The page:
Scottish filmmaker David MacDonald has had nothing if not a varied career. Making fifteen features between 1937 and 1943, he is perhaps best known for his post-Brothers work, tackling sexual politics in the form of sci-fi with Devil Girl From Mars (1954) and concluding his oeuvre with a BBC spin-off from Carol Reed’s The Third Man, which successfully ran between 1959 – 1965. He learnt his craft, however, as an assistant director on the opulent likes of Cleopatra (Cecil B. DeMille, 1934), the sort of melodrama which this tale of familial rivalry, unrequited love and repressed passions spurs from. It’s a truly classical film, set in the Spring of 1900 against the gorgeous backdrop of The Isle Of Sky. The magisterial beauty of the Northern Lights is perhaps dimmed by the black and white photography, but DP Stephan Dade still lenses the location with incredible depth of feeling, begging the question of why he rarely got higher profile work than Doctor Blood’s Coffin (Sidney J. Furie, 1961). The mountainous backdrops, crashing oceans and small-town community reminded me of Powell & Pressburger’s I Know Where I’m Going! (1945), which was shot by Erwin Hillier – perhaps the finest cinematographer of his generation. So when a film calls his work to mind, it’s probably worth checking out…
Based on the novel by Leonard Strong, The Brothers tells the story of the warring Macrae and McFarish families; locked in a generational conflict which neither clan is willing to back down from. Soon a rogue element arrives on the island and captures the attentions of both families. Mary (Patricia Roc) is a young orphan girl recruited to serve the Macrae family, consisting of father Hector (Finlay Currie), elder son John (Duncan Macrae) and younger Fergus (Maxwell Reed). Rival Willie McFarish (Andrew Crawford) soon falls for Mary, vying for her attentions, much to the disgrace of the Macrae clan; Hector becomes upset while the boys slowly fall for her themselves. A mid-way twist forces all of the characters closer together and their relationships slowly reach boiling point; masterfully controlled by MacDonald’s direction and screenplay.
The Brothers features some clichéd plotting and overwrought drama, that I must admit, so I wonder why I found it so engaging? Roc actually makes for a weak female lead, the dynamic between the brothers isn’t as well developed as I’d have liked (certainly their chilling resolution feels rushed) and the film gets off to a weak start with James Woodburn’s Priest setting up heavy-handed religious connotations for the family – but it’s a fairytale which provides the more interesting parallel with life toward the end of the film, lending the story an interesting mythical angle for further viewings. I’d love to put the success of the film down to the atmosphere evoked by Cedric Thorpe Davie’s score, which is beautifully authentic and stirring, hitting the theatrical highs and thoughtful lows of the story, melding bagpipes with classical orchestra and providing a genuine sense of time and place. The early scenes, trading mist for sun as night turns to day, are scored with traditional Scottish sounds, but also have a delicate and romantic quality. In fact, the score may be my favourite element, and I wish there was a soundtrack CD available.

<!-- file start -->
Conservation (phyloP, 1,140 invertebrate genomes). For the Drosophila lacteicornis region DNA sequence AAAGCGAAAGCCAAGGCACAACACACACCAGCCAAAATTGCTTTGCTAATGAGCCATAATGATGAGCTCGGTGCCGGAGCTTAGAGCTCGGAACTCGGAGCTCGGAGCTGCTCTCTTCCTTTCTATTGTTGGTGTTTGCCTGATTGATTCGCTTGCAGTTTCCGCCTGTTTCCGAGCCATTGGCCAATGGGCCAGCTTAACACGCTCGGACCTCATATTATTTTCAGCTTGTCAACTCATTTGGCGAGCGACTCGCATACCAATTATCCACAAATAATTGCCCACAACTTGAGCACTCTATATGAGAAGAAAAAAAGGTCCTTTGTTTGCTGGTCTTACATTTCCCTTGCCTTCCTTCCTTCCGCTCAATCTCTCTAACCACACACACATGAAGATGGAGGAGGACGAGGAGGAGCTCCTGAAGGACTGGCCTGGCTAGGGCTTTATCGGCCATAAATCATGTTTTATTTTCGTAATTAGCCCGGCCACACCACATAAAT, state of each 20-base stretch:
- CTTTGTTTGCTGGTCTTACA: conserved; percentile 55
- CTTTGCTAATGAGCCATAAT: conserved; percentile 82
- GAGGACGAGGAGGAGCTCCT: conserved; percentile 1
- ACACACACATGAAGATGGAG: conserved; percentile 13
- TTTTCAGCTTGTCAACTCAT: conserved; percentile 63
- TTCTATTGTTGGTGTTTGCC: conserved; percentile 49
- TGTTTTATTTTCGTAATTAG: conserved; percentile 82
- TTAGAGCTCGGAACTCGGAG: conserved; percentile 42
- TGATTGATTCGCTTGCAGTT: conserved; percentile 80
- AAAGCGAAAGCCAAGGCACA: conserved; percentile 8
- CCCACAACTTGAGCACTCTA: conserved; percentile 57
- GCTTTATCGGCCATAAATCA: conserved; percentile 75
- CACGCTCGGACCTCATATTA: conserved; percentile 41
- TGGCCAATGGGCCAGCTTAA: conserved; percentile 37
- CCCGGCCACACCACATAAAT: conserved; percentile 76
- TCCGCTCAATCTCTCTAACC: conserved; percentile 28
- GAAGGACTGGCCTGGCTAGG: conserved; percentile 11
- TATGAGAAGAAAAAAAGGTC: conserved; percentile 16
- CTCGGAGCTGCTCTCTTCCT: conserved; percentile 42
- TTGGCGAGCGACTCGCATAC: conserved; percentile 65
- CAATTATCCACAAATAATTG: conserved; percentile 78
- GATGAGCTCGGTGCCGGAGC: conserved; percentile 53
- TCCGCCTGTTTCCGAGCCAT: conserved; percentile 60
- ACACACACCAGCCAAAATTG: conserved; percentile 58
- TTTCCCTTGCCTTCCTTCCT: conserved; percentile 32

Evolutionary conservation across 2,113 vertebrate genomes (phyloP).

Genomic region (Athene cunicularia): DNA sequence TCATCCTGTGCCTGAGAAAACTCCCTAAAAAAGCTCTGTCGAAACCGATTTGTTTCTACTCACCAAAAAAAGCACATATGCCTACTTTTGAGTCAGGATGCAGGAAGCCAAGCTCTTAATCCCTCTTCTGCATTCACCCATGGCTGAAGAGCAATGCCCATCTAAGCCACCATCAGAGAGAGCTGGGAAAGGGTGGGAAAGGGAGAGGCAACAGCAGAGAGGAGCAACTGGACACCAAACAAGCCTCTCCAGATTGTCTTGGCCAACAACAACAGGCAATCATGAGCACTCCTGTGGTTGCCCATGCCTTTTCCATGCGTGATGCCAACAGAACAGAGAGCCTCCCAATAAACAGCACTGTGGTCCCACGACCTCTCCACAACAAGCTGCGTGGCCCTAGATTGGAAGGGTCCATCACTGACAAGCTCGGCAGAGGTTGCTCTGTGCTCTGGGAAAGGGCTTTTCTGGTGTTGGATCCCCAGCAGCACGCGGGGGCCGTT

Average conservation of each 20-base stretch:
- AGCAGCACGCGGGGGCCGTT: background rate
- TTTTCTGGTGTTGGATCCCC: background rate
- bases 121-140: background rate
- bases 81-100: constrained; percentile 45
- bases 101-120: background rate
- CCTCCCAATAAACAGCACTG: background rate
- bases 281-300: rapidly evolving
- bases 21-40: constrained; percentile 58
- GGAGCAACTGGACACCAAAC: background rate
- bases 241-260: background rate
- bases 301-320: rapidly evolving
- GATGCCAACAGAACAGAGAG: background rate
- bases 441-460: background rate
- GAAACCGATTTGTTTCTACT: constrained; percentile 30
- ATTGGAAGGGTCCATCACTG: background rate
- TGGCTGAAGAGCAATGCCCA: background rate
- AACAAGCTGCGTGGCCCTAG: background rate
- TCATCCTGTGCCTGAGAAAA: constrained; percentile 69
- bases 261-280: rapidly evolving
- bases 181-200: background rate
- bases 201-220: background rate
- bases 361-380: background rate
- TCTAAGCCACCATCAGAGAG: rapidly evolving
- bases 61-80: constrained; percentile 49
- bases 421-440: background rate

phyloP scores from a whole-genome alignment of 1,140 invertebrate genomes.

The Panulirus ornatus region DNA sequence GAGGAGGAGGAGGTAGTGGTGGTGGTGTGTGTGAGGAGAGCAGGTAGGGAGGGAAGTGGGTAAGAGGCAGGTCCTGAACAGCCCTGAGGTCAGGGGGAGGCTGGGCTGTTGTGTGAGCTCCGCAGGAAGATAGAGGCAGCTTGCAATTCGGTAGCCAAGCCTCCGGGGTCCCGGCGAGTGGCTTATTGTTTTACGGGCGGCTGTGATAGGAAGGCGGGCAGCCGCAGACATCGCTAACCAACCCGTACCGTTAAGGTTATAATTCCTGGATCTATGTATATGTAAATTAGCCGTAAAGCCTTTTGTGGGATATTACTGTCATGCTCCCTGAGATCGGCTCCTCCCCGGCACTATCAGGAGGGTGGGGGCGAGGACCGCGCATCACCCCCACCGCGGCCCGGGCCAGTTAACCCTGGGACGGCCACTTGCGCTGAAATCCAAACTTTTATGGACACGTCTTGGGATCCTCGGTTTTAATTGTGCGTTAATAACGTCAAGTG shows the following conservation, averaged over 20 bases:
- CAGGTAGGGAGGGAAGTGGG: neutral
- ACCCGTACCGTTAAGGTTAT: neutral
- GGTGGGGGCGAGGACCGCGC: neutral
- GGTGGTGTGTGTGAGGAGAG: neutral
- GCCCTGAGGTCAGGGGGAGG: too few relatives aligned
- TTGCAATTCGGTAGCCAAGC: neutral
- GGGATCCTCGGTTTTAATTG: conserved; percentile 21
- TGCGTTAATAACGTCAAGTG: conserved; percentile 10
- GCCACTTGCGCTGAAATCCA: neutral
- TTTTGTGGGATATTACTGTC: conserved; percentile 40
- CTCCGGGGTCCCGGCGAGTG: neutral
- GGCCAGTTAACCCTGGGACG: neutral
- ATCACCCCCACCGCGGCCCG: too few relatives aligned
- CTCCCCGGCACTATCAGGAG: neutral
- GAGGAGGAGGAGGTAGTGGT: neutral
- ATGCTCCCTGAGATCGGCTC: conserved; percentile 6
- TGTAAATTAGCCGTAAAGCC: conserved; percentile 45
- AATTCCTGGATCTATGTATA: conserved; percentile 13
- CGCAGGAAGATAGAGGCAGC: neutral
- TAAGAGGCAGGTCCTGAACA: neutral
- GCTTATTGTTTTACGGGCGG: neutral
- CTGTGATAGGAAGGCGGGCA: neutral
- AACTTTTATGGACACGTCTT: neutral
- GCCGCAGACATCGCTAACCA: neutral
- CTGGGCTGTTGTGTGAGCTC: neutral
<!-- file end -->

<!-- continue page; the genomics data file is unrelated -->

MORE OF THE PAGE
But there’s more to admire than just the score as The Brothers is well paced, varied and often exciting. There’s a thrilling fight set-piece between Fergus and Willie which sees them scrapping down a waterfall, throwing each other around like ragdolls in a violent frenzy. It’s in this scene that we get a true sense of their weathered pride; the men know not what they’re fighting for, other than the name of their family and what it means that the name is sustained. Emotion, whether it be love or hate, is an anchor in the world of The Brothers, and it weighs heavy on the soul of every man – especially John, whose fevered passion for Mary drives him into a dark and lonely corner. I felt sympathy toward his character, but also indignation, and ultimately anger. That said, the final shot left me once again saddened by his plight. Duncan Macrae turns in a complex and layered performance behind his rounded eyes, which speak louder than a thousand words. I found myself surprised by The Brothers, knowing what I knew of MacDonald’s career going in, and on the evidence of this powerful melodrama he had much more talent than his projects often allowed him to display. Still, I get the feeling that I’ll enjoy this one again and again…
The transfer is above average for the most part but some transitional scenes look aged beyond repair. It would have been nice to see a Blu-Ray but the DVD will do, especially for a 1947 release; certainly the film retains its beauty and scope in this edition. The single extra is an image gallery composed of press shots, behind-the-scenes photos, film stills and an original poster. An unfortunately vanilla package then, which is disappointing if unsurprising.
The Brothers is out on DVD 6th June.
Director: David MacDonald
Stars: Patricia Roc, Will Fyffe, Maxwell Reed
Runtime: 98 min